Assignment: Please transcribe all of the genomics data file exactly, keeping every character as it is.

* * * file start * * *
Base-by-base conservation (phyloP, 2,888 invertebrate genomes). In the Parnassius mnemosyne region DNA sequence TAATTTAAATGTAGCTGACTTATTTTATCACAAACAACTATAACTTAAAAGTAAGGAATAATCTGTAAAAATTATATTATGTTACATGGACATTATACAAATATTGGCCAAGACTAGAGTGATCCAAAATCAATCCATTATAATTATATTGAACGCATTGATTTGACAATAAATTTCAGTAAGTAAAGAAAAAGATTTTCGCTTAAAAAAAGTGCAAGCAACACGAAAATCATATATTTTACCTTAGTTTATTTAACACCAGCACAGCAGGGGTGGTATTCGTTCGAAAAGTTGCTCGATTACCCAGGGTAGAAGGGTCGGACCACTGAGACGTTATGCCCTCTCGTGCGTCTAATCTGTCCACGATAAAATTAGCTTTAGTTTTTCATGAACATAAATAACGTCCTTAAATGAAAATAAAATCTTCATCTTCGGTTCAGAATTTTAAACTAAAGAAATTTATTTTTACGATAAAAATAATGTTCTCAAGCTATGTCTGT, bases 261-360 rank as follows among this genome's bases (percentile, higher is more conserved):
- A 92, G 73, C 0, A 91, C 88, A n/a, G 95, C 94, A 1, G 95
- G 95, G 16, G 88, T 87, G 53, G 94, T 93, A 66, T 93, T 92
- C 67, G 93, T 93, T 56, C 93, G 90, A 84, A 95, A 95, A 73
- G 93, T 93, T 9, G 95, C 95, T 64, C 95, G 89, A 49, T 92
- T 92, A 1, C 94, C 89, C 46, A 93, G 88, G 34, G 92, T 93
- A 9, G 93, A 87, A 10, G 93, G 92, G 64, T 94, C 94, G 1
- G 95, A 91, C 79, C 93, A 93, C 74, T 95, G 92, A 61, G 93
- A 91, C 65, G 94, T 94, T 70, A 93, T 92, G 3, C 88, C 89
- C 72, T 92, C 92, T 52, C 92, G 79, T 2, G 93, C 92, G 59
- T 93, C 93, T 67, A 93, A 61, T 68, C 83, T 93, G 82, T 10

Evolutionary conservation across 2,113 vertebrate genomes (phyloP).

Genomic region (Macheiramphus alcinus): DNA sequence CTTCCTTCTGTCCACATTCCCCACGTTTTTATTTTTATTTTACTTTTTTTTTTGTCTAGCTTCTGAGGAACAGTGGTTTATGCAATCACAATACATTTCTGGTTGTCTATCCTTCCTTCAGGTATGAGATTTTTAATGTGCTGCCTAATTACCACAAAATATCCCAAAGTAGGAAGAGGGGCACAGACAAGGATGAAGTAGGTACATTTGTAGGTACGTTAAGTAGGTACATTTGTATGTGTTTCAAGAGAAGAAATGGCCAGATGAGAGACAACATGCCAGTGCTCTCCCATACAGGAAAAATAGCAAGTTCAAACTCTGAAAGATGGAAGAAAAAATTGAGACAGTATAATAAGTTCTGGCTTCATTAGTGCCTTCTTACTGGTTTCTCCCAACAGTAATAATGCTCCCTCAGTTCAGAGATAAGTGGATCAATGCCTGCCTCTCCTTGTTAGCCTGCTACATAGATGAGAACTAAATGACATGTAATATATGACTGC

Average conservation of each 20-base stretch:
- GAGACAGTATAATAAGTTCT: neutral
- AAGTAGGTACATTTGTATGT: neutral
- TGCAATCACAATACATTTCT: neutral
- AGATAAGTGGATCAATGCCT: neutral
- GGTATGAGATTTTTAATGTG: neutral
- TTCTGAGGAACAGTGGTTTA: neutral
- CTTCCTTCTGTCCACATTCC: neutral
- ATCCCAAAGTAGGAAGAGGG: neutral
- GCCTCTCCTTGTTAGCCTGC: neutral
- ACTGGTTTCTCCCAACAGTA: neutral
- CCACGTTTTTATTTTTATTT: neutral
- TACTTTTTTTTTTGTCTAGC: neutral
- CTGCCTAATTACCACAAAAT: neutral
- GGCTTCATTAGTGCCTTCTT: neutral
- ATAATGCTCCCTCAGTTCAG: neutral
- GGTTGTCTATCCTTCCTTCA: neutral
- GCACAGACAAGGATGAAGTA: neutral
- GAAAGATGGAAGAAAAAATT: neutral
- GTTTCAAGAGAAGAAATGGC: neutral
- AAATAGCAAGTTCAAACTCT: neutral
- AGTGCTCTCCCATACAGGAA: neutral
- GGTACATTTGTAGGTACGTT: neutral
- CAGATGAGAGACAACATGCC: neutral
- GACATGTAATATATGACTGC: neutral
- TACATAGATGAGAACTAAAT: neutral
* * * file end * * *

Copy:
Base-by-base conservation (phyloP, 2,888 invertebrate genomes). In the Parnassius mnemosyne region DNA sequence TAATTTAAATGTAGCTGACTTATTTTATCACAAACAACTATAACTTAAAAGTAAGGAATAATCTGTAAAAATTATATTATGTTACATGGACATTATACAAATATTGGCCAAGACTAGAGTGATCCAAAATCAATCCATTATAATTATATTGAACGCATTGATTTGACAATAAATTTCAGTAAGTAAAGAAAAAGATTTTCGCTTAAAAAAAGTGCAAGCAACACGAAAATCATATATTTTACCTTAGTTTATTTAACACCAGCACAGCAGGGGTGGTATTCGTTCGAAAAGTTGCTCGATTACCCAGGGTAGAAGGGTCGGACCACTGAGACGTTATGCCCTCTCGTGCGTCTAATCTGTCCACGATAAAATTAGCTTTAGTTTTTCATGAACATAAATAACGTCCTTAAATGAAAATAAAATCTTCATCTTCGGTTCAGAATTTTAAACTAAAGAAATTTATTTTTACGATAAAAATAATGTTCTCAAGCTATGTCTGT, bases 261-360 rank as follows among this genome's bases (percentile, higher is more conserved):
- A 92, G 73, C 0, A 91, C 88, A n/a, G 95, C 94, A 1, G 95
- G 95, G 16, G 88, T 87, G 53, G 94, T 93, A 66, T 93, T 92
- C 67, G 93, T 93, T 56, C 93, G 90, A 84, A 95, A 95, A 73
- G 93, T 93, T 9, G 95, C 95, T 64, C 95, G 89, A 49, T 92
- T 92, A 1, C 94, C 89, C 46, A 93, G 88, G 34, G 92, T 93
- A 9, G 93, A 87, A 10, G 93, G 92, G 64, T 94, C 94, G 1
- G 95, A 91, C 79, C 93, A 93, C 74, T 95, G 92, A 61, G 93
- A 91, C 65, G 94, T 94, T 70, A 93, T 92, G 3, C 88, C 89
- C 72, T 92, C 92, T 52, C 92, G 79, T 2, G 93, C 92, G 59
- T 93, C 93, T 67, A 93, A 61, T 68, C 83, T 93, G 82, T 10

Evolutionary conservation across 2,113 vertebrate genomes (phyloP).

Genomic region (Macheiramphus alcinus): DNA sequence CTTCCTTCTGTCCACATTCCCCACGTTTTTATTTTTATTTTACTTTTTTTTTTGTCTAGCTTCTGAGGAACAGTGGTTTATGCAATCACAATACATTTCTGGTTGTCTATCCTTCCTTCAGGTATGAGATTTTTAATGTGCTGCCTAATTACCACAAAATATCCCAAAGTAGGAAGAGGGGCACAGACAAGGATGAAGTAGGTACATTTGTAGGTACGTTAAGTAGGTACATTTGTATGTGTTTCAAGAGAAGAAATGGCCAGATGAGAGACAACATGCCAGTGCTCTCCCATACAGGAAAAATAGCAAGTTCAAACTCTGAAAGATGGAAGAAAAAATTGAGACAGTATAATAAGTTCTGGCTTCATTAGTGCCTTCTTACTGGTTTCTCCCAACAGTAATAATGCTCCCTCAGTTCAGAGATAAGTGGATCAATGCCTGCCTCTCCTTGTTAGCCTGCTACATAGATGAGAACTAAATGACATGTAATATATGACTGC

Average conservation of each 20-base stretch:
- GAGACAGTATAATAAGTTCT: neutral
- AAGTAGGTACATTTGTATGT: neutral
- TGCAATCACAATACATTTCT: neutral
- AGATAAGTGGATCAATGCCT: neutral
- GGTATGAGATTTTTAATGTG: neutral
- TTCTGAGGAACAGTGGTTTA: neutral
- CTTCCTTCTGTCCACATTCC: neutral
- ATCCCAAAGTAGGAAGAGGG: neutral
- GCCTCTCCTTGTTAGCCTGC: neutral
- ACTGGTTTCTCCCAACAGTA: neutral
- CCACGTTTTTATTTTTATTT: neutral
- TACTTTTTTTTTTGTCTAGC: neutral
- CTGCCTAATTACCACAAAAT: neutral
- GGCTTCATTAGTGCCTTCTT: neutral
- ATAATGCTCCCTCAGTTCAG: neutral
- GGTTGTCTATCCTTCCTTCA: neutral
- GCACAGACAAGGATGAAGTA: neutral
- GAAAGATGGAAGAAAAAATT: neutral
- GTTTCAAGAGAAGAAATGGC: neutral
- AAATAGCAAGTTCAAACTCT: neutral
- AGTGCTCTCCCATACAGGAA: neutral
- GGTACATTTGTAGGTACGTT: neutral
- CAGATGAGAGACAACATGCC: neutral
- GACATGTAATATATGACTGC: neutral
- TACATAGATGAGAACTAAAT: neutral